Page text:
Many people believe that some pesticides are safe, while others are dangerous. Actually, the words "safe" and "dangerous" are misleading. Any chemical, including any pesticide, can pose risks to people, pets, or the environment. Understanding pesticide risk will help you take steps to minimize it.
The risk of a pesticide depends on two things, exposure (how much?) and toxicity (how poisonous?). The exposure is the amount you get in or on your body, or the amount that is released into the environment. The toxicity of a pesticide is measure of how poisonous it is to people or the environment.
Even products that are low in toxicity can be hazardous if the exposure is high enough. This is the basis for the argument that, "the dose makes the poison." For example, one aspirin is beneficial for pain or certain medical conditions, but too much aspirin could be very hazardous. As the amount of exposure (the dose) increases, so does the risk.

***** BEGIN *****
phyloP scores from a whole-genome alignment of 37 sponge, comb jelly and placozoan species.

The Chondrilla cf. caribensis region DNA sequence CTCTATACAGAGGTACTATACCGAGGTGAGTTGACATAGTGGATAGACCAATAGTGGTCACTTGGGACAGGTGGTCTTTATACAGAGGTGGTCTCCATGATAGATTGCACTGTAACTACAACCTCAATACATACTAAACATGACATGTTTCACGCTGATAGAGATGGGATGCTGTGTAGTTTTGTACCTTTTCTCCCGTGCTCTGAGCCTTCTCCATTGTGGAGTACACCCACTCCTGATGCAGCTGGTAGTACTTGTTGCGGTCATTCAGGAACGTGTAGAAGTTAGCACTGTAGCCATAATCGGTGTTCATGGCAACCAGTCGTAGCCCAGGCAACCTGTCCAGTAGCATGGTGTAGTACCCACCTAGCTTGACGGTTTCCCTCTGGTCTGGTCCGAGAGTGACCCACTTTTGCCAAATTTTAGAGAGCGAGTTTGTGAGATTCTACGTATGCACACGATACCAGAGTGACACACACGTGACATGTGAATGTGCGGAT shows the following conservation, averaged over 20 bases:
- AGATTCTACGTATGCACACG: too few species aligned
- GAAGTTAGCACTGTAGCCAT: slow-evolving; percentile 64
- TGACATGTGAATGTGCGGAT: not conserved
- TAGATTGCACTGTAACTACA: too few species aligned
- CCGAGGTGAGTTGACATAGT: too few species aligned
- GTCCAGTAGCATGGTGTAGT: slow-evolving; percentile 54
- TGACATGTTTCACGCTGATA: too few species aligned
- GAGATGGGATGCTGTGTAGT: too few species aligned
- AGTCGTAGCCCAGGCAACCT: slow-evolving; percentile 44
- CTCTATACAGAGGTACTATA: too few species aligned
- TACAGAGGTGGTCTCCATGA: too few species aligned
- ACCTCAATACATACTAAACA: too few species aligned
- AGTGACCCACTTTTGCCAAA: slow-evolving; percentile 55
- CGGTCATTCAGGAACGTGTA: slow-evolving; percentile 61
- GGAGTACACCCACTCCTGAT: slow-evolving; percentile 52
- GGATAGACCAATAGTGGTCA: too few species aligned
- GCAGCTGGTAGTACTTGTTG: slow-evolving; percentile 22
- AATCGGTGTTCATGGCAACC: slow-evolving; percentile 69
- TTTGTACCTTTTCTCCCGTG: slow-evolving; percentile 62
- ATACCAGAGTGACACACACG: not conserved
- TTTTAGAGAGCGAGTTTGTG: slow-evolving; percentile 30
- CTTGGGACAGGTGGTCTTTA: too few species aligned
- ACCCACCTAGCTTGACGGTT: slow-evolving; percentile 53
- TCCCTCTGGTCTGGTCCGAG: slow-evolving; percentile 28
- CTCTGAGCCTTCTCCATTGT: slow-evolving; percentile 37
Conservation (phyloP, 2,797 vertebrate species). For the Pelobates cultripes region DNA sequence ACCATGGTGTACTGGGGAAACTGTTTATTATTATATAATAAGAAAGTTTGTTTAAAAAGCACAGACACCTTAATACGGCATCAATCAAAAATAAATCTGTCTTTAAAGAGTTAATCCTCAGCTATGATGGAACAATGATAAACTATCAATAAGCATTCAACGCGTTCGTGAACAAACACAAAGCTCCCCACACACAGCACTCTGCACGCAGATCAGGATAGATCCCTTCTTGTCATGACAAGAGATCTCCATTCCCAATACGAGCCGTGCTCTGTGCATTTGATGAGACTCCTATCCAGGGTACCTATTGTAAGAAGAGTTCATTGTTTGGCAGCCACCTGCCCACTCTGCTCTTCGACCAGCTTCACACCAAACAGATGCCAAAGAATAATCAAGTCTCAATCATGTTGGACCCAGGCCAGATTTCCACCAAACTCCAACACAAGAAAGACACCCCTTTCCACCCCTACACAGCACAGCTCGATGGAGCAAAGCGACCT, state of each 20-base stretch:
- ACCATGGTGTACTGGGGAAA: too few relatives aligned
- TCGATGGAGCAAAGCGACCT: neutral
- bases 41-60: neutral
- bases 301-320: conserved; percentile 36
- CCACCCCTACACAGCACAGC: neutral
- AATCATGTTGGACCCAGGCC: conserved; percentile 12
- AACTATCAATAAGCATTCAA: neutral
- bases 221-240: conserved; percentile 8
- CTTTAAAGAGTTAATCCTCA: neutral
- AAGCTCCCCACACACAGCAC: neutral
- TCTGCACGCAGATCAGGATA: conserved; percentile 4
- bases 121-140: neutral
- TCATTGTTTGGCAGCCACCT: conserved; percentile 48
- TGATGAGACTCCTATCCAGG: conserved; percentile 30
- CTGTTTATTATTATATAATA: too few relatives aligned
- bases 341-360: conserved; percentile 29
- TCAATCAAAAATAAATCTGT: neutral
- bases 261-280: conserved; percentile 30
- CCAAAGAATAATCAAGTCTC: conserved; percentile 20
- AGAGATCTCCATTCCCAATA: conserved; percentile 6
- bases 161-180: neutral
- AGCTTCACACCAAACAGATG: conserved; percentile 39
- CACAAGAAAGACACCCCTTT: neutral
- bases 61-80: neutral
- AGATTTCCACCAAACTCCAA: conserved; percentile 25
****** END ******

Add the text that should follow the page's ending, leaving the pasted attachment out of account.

Pesticides often contain more than one ingredient, and each one may have a different toxicity. One easy way to estimate the toxicity of a pesticide product is to look at the signal word. Most pesticides will have either the word CAUTION, WARNING, or DANGER on the label, and that signal word reflects the toxicity of the product:
CAUTION represents the lower toxicity products
WARNING indicates medium toxicity products
DANGER stands for the highest toxicity products
Our page on Minimizing Pesticide Risks provides more information on how to reduce pesticide risks.
If you have questions about your pesticide risk, or any pesticide-related topic, please call NPIC at 1-800-858-7378 (8:00am - 12:00pm PST), or email us at firstname.lastname@example.org.